May Rust in the Rain

Mystics versus Grampound Road at Grampound Road, 29th July 2013

This wasn't so much a vintage Mystics performance as a veteran one. Graham's huge sausage in the Falmouth Arms before the game was probably the most virile the Mystics got all afternoon. Perhaps, if you were in the nets and heard the cryptosexism in Hayder's discourse on bowling, physics and the philosophy of everyday life, you might want to claim that as a half hour of manly Mysticism. However, flying in the face of lad culture, I decline any link between masculinity and misogyny.

Grampound Road had a smattering of first-teamers, an Aussie pro and some very promising youngsters. The Mystics had the strongest team we could put out, with plenty of bowling, plenty of batting and pretty much no fielding. Pete and Sam, the only two Mystics who could reliably register above about 45 mph on a speed gun, opened the bowling in a 40-over game, and they were economical without being penetrative. Matt Manuel dominated the batting, scoring 62 (off 51 balls) of the first 74 runs before he was fourth out, smartly stumped by Sid. At this point, Chris Healey had all four wickets, two of which he'd had to catch himself. He also top scored in our innings, racing into a lead in the player rankings for the Managers League - a lead he never relinquished. May and Rust were now batting together. As the drizzle began to thicken and the Mystic joints started to creak, May-Rust looked like a more appropriate description of the fielding side than of the batting side.

A fifth wicket for Healey brought Aaron Todd in. In hindsight, dismissing May was probably a mistake. Up to his arrival, Grampound Road had been drifting along at two or three an over, but Aaron (who has a page on CricInfo all to himself) changed all that. His 58 featured ten boundaries and just four dot balls, to the last of which he was loudly LBW to Graham Sharland. Note that the Mystics kept him to a run fewer than Tasmania Under 23s did later that year when Western Australia Under 23s won by an innings in Perth.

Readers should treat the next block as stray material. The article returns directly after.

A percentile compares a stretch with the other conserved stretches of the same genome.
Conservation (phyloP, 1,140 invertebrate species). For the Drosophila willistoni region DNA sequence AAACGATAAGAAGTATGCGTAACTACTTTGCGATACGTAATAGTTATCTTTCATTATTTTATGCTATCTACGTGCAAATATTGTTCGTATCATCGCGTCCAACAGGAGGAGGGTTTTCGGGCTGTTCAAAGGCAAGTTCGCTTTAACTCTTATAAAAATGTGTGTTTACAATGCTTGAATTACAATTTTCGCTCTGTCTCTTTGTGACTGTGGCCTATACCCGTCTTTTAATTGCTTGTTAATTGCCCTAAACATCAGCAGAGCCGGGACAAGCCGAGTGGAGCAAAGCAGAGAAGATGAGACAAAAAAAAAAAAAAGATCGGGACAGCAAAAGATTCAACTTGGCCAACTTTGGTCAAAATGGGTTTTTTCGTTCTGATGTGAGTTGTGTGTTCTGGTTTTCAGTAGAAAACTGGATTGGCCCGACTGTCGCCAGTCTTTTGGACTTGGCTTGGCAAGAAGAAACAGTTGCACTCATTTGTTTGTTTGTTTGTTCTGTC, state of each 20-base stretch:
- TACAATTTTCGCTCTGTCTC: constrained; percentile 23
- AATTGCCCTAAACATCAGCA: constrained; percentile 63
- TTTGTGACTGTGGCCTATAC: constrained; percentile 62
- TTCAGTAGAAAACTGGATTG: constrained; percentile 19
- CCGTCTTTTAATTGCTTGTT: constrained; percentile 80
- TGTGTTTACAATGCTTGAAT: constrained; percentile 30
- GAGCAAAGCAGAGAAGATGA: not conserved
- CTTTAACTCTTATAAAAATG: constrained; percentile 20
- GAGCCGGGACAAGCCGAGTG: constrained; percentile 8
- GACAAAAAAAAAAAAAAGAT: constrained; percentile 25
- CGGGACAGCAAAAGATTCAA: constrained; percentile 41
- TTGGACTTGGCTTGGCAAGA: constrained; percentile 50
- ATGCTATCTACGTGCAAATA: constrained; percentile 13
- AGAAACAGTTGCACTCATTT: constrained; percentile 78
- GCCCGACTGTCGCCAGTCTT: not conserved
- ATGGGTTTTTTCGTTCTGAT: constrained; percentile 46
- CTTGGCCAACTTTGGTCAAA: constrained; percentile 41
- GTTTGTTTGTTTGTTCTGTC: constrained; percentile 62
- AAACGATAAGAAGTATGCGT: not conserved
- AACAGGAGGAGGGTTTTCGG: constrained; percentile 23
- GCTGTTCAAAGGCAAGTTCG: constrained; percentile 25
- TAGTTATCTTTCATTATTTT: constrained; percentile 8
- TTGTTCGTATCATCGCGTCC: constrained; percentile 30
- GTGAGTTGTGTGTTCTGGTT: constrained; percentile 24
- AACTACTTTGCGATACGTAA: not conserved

A final thrashing by Dan Barretto and Pretty J-Mingo took Grampound Road to 199, all out in the 36th over. Matt used eight bowlers, with a wicket each for Fraser and Ernie and three for Graham to add to Healey's five. Tea was in the old club house, with the brand new pavilion still held together by scaffolding and tarpaulin. Hopefully we'll get a proper look at it this summer.

Todd and Ridd started the bowling after the break, with Ernie and Duncan as reliable a pair of openers as a Mystic team could hope for. They soon got rid of Ridd - both got out in his first over leaving Dan Barretto having to change the bowling if there was to be any sort of game. Grampound Road continued to try to open up the game with generous bowling changes (all eleven of the team took a turn) and adventurous fields, but all in vain. It was the captaincy equivalent of holding the door open for an elephant - as wide as you hold the door open, that elephant just ain't going through.

To be fair to us, there was a gritty 28 from Sid and a dashing, boundary-laden 46 by Chris Healey; and the Mystic elephant actually got to within 30 runs of the target. In the scorebook, it looks like a pretty good game. On the day, watching through misty rain and gritted teeth, it didn't really work as a spectacle. Still, it was a fun evening, and this year, with Becky not touring and Tom taking his fines-officer role seriously, there were still a few Wooden Hand beers left for the rest of us. Aaron Todd was insightful and refreshingly rude about that summer's touring Australians and about some of the selection decisions being made. I seem to remember him and Chris Healey agreeing on a better approach and on ways that the Australians could turn the tables the following winter. Maybe Aaron had a word with Clarke and Lehman when he got home. Last winter's Ashes defeat, then, was all Chris's fault.

Jim Thomson

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